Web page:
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‘A sense of belonging’: Third annual Black Graduation event to be held at U of T Mississauga

Black Graduation, a student-run event, will take place at U of T Mississauga on June 28 with U of T alumna and Member of Parliament Celina Caesar-Chavannes delivering a keynote presentation (photo by Geoff Vendeville)

With convocation now under way, students at the University of Toronto are putting the finishing touches on the annual Black Graduation event, a student-run celebration that follows the university's official convocation ceremonies.

After two years of being held at Hart House on the downtown Toronto campus, this year's Black Graduation will be held, for the first time ever, at U of T Mississauga on June 28. The keynote speaker is Celina Caesar-Chavannes, a U of T alumna and Member of Parliament for Whitby.

The celebration, similar to Black Graduation events at Harvard University and Columbia University, is an opportunity for students to toast their achievements and  network with staff, faculty and honoured guests. The event also celebrates students who completed U of T's Transitional Year Programme, which helps students acquire the necessary qualifications for university admittance.

Kalkidan Alemayehu, one of the event’s organizers, says the decision was made to relocate Black Graduation to make it more of a tri-campus event.

“We didn’t want it to be happening on just one campus,” she says, adding the event could be held at U of T Scarborough next year.

More information about the Black Graduation event can be found here

In addition to Caesar-Chavannes, attendees will hear from U of T faculty members, staff and alumni. That includes: Kofi Hope, a senior policy advisor at the Wellesley Institute and U of T strategic consultant and visiting scholar; Sandy Hudson, a communications specialist and vice-chair of the Black Legal Action Centre; and Zanana Akande, who was the first Black woman elected to Ontario’s legislature and the first to serve in cabinet.

Hope, Hudson and Akande will also present awards to students during the event that recognize excellence in research, entrepreneurship, outstanding athletic achievement and in STEM (Science, Technology, Engineering and Mathematics) subjects. The winners will all have recieved degrees at either the undergraduate or graduate level.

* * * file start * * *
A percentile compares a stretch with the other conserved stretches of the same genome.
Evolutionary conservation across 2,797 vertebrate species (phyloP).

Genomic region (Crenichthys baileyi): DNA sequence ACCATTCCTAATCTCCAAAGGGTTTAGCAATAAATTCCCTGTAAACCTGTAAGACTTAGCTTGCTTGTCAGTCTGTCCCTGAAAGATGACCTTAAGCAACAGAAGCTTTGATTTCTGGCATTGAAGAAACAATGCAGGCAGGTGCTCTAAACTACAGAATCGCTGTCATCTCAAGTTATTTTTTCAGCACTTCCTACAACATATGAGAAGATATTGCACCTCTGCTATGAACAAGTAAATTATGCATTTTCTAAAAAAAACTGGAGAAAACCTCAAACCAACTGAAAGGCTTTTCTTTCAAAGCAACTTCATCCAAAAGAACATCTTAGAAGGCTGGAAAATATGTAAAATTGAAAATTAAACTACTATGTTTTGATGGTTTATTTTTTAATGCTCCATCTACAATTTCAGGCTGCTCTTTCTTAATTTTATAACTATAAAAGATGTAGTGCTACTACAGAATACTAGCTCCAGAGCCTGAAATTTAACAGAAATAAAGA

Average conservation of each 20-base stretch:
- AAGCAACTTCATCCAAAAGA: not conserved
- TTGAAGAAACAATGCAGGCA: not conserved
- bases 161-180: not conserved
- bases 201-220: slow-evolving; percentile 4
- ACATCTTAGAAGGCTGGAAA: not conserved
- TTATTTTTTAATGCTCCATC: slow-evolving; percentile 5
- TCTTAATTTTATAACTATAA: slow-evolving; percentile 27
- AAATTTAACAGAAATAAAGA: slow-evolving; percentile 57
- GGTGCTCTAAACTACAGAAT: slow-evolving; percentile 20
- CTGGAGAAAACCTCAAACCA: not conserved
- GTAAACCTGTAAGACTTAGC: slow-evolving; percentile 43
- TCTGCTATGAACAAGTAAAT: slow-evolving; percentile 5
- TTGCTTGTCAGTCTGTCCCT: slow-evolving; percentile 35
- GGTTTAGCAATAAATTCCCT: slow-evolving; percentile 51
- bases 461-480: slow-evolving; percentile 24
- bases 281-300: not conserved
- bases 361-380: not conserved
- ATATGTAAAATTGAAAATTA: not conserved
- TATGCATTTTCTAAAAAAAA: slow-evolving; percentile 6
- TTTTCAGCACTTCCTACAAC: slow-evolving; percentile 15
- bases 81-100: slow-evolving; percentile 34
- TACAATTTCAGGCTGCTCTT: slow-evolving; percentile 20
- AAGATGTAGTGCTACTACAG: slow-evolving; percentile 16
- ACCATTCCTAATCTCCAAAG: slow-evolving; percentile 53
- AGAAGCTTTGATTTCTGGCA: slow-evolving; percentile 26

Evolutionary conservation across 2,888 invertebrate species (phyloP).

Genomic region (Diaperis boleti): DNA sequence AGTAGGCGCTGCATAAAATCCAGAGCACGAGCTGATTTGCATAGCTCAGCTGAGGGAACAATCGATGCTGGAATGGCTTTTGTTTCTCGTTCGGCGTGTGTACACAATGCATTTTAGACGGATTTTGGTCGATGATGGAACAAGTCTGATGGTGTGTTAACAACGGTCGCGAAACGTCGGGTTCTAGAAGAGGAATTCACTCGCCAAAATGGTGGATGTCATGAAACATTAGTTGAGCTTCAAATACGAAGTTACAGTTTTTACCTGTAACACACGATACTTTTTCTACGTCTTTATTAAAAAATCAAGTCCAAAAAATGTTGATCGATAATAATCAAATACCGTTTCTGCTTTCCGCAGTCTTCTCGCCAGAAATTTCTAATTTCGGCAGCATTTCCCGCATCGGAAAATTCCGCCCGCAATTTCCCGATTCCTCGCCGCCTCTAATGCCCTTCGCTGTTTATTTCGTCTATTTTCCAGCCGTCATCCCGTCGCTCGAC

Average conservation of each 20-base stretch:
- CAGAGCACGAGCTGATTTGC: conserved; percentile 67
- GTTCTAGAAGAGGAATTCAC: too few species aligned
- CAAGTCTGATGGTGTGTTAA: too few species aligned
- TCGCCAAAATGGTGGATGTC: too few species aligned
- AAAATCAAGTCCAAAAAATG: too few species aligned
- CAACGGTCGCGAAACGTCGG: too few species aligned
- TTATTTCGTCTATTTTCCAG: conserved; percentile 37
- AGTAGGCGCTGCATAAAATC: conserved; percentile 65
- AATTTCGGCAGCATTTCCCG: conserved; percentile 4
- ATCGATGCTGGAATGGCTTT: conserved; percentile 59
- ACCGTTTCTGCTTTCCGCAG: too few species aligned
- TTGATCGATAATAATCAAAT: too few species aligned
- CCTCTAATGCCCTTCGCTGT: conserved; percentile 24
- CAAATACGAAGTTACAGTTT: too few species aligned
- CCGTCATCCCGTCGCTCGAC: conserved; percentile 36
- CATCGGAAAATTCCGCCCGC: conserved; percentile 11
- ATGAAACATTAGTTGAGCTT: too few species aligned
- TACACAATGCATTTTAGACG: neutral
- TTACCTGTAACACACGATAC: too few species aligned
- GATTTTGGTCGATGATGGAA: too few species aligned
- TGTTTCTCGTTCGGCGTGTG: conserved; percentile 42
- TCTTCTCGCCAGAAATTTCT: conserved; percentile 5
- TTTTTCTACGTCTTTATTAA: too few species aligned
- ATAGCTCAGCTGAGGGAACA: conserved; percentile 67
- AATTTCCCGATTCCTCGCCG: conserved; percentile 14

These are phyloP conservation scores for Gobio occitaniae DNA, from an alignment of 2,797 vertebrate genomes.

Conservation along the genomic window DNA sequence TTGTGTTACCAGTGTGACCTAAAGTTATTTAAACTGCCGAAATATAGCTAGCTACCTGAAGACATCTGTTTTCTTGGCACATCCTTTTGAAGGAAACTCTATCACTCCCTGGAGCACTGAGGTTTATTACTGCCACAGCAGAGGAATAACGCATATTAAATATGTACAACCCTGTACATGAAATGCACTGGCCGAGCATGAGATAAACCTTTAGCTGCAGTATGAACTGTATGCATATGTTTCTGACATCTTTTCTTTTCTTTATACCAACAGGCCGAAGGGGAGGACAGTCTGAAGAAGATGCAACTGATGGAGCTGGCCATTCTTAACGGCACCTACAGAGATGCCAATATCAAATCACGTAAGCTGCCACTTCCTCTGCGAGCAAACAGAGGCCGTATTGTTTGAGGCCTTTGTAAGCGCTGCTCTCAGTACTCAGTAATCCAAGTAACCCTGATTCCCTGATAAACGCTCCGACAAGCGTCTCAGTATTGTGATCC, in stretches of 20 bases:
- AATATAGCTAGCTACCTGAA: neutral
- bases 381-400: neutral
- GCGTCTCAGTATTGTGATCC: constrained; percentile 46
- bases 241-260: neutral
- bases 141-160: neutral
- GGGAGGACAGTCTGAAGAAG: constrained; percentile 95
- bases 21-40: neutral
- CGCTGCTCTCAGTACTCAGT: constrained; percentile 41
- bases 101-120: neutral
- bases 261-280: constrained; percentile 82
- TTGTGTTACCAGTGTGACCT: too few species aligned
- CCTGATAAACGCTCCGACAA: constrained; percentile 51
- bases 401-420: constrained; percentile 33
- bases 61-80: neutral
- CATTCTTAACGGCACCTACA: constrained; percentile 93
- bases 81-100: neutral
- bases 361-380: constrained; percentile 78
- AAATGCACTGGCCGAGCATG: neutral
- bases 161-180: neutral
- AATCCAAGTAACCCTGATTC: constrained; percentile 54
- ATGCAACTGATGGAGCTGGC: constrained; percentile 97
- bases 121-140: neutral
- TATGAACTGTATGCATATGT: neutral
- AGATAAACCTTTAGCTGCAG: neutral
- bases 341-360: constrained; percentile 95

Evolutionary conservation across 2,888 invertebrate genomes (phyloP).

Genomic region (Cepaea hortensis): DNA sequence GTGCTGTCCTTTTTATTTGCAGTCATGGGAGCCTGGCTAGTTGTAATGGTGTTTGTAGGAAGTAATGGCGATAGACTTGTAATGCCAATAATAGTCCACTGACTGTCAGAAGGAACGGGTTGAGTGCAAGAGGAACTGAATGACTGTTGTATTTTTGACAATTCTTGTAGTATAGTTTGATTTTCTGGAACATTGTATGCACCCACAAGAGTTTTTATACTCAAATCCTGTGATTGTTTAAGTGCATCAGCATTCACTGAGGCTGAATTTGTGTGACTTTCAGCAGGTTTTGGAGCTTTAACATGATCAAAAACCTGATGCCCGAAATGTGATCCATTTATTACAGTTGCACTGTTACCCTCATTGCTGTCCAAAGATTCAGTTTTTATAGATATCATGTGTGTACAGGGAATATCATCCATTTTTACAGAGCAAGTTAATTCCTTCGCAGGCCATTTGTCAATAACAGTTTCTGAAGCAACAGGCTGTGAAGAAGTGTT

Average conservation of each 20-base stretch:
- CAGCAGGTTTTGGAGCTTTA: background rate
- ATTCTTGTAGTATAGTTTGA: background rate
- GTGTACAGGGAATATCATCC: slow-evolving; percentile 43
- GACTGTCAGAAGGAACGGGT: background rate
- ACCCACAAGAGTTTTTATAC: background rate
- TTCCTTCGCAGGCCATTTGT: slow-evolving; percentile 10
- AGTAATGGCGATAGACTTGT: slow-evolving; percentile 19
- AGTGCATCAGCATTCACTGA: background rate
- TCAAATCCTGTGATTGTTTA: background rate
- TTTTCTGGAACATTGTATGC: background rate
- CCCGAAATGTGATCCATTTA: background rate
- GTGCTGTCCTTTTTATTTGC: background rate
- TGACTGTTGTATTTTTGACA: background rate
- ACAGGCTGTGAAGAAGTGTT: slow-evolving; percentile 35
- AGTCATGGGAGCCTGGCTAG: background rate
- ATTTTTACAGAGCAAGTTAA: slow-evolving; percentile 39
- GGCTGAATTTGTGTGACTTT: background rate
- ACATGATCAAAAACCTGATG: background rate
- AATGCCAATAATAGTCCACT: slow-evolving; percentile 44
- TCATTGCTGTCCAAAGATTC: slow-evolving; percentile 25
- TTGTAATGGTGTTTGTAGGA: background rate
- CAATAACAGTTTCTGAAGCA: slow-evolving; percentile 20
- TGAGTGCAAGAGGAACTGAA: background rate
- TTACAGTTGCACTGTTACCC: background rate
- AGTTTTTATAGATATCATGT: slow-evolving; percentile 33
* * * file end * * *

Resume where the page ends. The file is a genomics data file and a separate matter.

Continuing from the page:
Black Graduation is a great way to make connections with the larger Black community, says Alemayehu.

“Having Black Grad, it gives people a sense of belonging,” she says, adding that it can make the transition to post-graduation life easier. 

“If you see somebody that looks like you, who talks like you, you’d feel more comfortable and you’d feel like you belong, and that [that could] motivate you to do better.”

Read more about last year’s Black Graduation

Caesar-Chavannes (pictured right), who earned her MBA from the Rotman School of Management, says that she immediately agreed when asked to speak at the event.

“[Black Grad] is a great experience for Black students to have the opportunity to celebrate together in a space they’ve contributed to,” says Caesar-Chavannes, who was elected in 2015 as a member of the Liberal Party and served as a parliamentary secretary to Prime Minister Justin Trudeau, but now serves as an independent.

“They’re graduating in that space and they should be able to celebrate in that space.”

Caesar-Chavannes’s keynote speech will explore “hard lessons” she learned as a U of T student – an experience which was, at times, “difficult,” she says.

The first in her family to attend university, she says she spent six years completing her bachelor’s degree, earning a GPA that was lower than she expected. She remembers sitting in a first-year biology lecture at Convocation Hall, feeling overwhelmed.

“It was a hard lesson in life,” says Caesar-Chavannes, who aspired to become a neurosurgeon. “I think that when you’re speaking to individuals, regardless of their backgrounds, they appreciate knowing that there is success after failure.”

Her success came after returning to U of T as a research coordinator. She came under the tutelage of Carol Greenwood, now a professor emeritus in the department of nutritional sciences, who encouraged her research into nutrition and its connection to Alzheimer’s disease. The relationship helped open the door to other opportunities, culminating in an MBA, managing a health care-based research business and, eventually, a life in politics.

“There is a beauty to things being difficult, a beautiful sense of growth, experience and dogged determination that allows you to do what you do and succeed there,” says Caesar-Chavannes, who is thankful for her relationship with Greenwood.

Though feeling nervous about her keynote, Caesar-Chavannes says she’s looking forward to the opportunity to share her stories at Black Grad and to help students make deep connections.

“To whom much is given, much is expected,” she says.

“Within our communities we understand that, and we know that we need to support each other.” 

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